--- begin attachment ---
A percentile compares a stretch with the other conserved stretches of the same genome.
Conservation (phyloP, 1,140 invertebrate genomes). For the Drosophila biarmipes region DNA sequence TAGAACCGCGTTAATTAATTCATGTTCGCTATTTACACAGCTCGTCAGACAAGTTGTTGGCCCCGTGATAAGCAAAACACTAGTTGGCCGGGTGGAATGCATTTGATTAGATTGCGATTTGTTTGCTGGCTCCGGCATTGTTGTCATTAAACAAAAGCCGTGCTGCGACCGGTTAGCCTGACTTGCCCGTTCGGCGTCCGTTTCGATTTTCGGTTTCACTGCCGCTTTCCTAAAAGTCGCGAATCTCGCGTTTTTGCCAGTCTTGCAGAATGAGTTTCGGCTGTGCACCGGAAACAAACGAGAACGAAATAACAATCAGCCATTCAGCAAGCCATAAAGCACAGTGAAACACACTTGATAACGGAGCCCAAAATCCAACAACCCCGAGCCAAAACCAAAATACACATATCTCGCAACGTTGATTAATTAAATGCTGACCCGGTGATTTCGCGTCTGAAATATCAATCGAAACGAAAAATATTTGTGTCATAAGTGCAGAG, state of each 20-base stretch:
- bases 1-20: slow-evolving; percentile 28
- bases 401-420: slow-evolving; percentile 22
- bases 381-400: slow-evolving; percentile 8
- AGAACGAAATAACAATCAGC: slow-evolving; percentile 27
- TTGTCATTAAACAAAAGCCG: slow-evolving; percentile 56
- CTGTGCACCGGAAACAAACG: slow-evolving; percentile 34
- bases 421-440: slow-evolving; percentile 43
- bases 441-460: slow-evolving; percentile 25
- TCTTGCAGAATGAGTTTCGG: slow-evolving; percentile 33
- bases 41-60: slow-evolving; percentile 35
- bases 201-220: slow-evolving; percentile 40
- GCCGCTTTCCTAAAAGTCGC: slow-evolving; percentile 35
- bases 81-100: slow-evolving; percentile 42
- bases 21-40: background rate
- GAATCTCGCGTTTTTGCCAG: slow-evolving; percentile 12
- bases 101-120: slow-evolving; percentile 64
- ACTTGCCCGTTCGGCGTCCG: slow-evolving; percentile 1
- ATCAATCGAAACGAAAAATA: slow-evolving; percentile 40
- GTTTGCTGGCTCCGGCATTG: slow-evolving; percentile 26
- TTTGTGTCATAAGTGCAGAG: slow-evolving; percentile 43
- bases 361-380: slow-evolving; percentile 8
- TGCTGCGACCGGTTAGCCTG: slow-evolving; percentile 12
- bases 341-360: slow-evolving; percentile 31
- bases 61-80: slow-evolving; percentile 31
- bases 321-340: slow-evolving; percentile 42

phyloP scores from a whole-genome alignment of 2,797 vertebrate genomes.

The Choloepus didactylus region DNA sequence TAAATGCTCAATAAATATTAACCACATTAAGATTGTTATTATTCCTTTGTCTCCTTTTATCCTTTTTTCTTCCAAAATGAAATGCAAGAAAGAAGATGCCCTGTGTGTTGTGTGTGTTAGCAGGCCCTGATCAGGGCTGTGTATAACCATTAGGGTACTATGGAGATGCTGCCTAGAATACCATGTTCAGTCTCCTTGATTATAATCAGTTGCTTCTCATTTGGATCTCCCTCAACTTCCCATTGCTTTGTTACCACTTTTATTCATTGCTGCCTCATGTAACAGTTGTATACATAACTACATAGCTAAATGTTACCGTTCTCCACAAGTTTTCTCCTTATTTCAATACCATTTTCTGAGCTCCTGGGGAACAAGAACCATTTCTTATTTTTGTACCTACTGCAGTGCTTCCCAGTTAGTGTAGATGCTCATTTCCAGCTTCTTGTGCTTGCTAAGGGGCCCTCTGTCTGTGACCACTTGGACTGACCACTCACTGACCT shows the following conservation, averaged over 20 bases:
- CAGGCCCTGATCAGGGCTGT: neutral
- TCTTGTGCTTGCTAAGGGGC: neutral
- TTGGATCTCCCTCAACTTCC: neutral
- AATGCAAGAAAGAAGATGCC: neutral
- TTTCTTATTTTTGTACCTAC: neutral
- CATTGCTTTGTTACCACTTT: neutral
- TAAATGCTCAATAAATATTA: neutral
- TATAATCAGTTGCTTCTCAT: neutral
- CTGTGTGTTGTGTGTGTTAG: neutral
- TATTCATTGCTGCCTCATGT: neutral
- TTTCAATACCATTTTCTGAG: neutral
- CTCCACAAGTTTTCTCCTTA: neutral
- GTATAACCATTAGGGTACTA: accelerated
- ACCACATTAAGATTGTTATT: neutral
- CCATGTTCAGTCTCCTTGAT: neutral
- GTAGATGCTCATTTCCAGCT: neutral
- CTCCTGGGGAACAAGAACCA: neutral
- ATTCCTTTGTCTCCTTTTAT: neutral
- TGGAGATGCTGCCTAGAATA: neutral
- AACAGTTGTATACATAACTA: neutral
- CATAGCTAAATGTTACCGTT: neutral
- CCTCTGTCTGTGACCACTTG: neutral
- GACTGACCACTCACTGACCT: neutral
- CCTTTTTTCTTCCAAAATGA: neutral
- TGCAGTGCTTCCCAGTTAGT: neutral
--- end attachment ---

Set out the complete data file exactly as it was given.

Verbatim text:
A percentile compares a stretch with the other conserved stretches of the same genome.
Conservation (phyloP, 1,140 invertebrate genomes). For the Drosophila biarmipes region DNA sequence TAGAACCGCGTTAATTAATTCATGTTCGCTATTTACACAGCTCGTCAGACAAGTTGTTGGCCCCGTGATAAGCAAAACACTAGTTGGCCGGGTGGAATGCATTTGATTAGATTGCGATTTGTTTGCTGGCTCCGGCATTGTTGTCATTAAACAAAAGCCGTGCTGCGACCGGTTAGCCTGACTTGCCCGTTCGGCGTCCGTTTCGATTTTCGGTTTCACTGCCGCTTTCCTAAAAGTCGCGAATCTCGCGTTTTTGCCAGTCTTGCAGAATGAGTTTCGGCTGTGCACCGGAAACAAACGAGAACGAAATAACAATCAGCCATTCAGCAAGCCATAAAGCACAGTGAAACACACTTGATAACGGAGCCCAAAATCCAACAACCCCGAGCCAAAACCAAAATACACATATCTCGCAACGTTGATTAATTAAATGCTGACCCGGTGATTTCGCGTCTGAAATATCAATCGAAACGAAAAATATTTGTGTCATAAGTGCAGAG, state of each 20-base stretch:
- bases 1-20: slow-evolving; percentile 28
- bases 401-420: slow-evolving; percentile 22
- bases 381-400: slow-evolving; percentile 8
- AGAACGAAATAACAATCAGC: slow-evolving; percentile 27
- TTGTCATTAAACAAAAGCCG: slow-evolving; percentile 56
- CTGTGCACCGGAAACAAACG: slow-evolving; percentile 34
- bases 421-440: slow-evolving; percentile 43
- bases 441-460: slow-evolving; percentile 25
- TCTTGCAGAATGAGTTTCGG: slow-evolving; percentile 33
- bases 41-60: slow-evolving; percentile 35
- bases 201-220: slow-evolving; percentile 40
- GCCGCTTTCCTAAAAGTCGC: slow-evolving; percentile 35
- bases 81-100: slow-evolving; percentile 42
- bases 21-40: background rate
- GAATCTCGCGTTTTTGCCAG: slow-evolving; percentile 12
- bases 101-120: slow-evolving; percentile 64
- ACTTGCCCGTTCGGCGTCCG: slow-evolving; percentile 1
- ATCAATCGAAACGAAAAATA: slow-evolving; percentile 40
- GTTTGCTGGCTCCGGCATTG: slow-evolving; percentile 26
- TTTGTGTCATAAGTGCAGAG: slow-evolving; percentile 43
- bases 361-380: slow-evolving; percentile 8
- TGCTGCGACCGGTTAGCCTG: slow-evolving; percentile 12
- bases 341-360: slow-evolving; percentile 31
- bases 61-80: slow-evolving; percentile 31
- bases 321-340: slow-evolving; percentile 42

phyloP scores from a whole-genome alignment of 2,797 vertebrate genomes.

The Choloepus didactylus region DNA sequence TAAATGCTCAATAAATATTAACCACATTAAGATTGTTATTATTCCTTTGTCTCCTTTTATCCTTTTTTCTTCCAAAATGAAATGCAAGAAAGAAGATGCCCTGTGTGTTGTGTGTGTTAGCAGGCCCTGATCAGGGCTGTGTATAACCATTAGGGTACTATGGAGATGCTGCCTAGAATACCATGTTCAGTCTCCTTGATTATAATCAGTTGCTTCTCATTTGGATCTCCCTCAACTTCCCATTGCTTTGTTACCACTTTTATTCATTGCTGCCTCATGTAACAGTTGTATACATAACTACATAGCTAAATGTTACCGTTCTCCACAAGTTTTCTCCTTATTTCAATACCATTTTCTGAGCTCCTGGGGAACAAGAACCATTTCTTATTTTTGTACCTACTGCAGTGCTTCCCAGTTAGTGTAGATGCTCATTTCCAGCTTCTTGTGCTTGCTAAGGGGCCCTCTGTCTGTGACCACTTGGACTGACCACTCACTGACCT shows the following conservation, averaged over 20 bases:
- CAGGCCCTGATCAGGGCTGT: neutral
- TCTTGTGCTTGCTAAGGGGC: neutral
- TTGGATCTCCCTCAACTTCC: neutral
- AATGCAAGAAAGAAGATGCC: neutral
- TTTCTTATTTTTGTACCTAC: neutral
- CATTGCTTTGTTACCACTTT: neutral
- TAAATGCTCAATAAATATTA: neutral
- TATAATCAGTTGCTTCTCAT: neutral
- CTGTGTGTTGTGTGTGTTAG: neutral
- TATTCATTGCTGCCTCATGT: neutral
- TTTCAATACCATTTTCTGAG: neutral
- CTCCACAAGTTTTCTCCTTA: neutral
- GTATAACCATTAGGGTACTA: accelerated
- ACCACATTAAGATTGTTATT: neutral
- CCATGTTCAGTCTCCTTGAT: neutral
- GTAGATGCTCATTTCCAGCT: neutral
- CTCCTGGGGAACAAGAACCA: neutral
- ATTCCTTTGTCTCCTTTTAT: neutral
- TGGAGATGCTGCCTAGAATA: neutral
- AACAGTTGTATACATAACTA: neutral
- CATAGCTAAATGTTACCGTT: neutral
- CCTCTGTCTGTGACCACTTG: neutral
- GACTGACCACTCACTGACCT: neutral
- CCTTTTTTCTTCCAAAATGA: neutral
- TGCAGTGCTTCCCAGTTAGT: neutral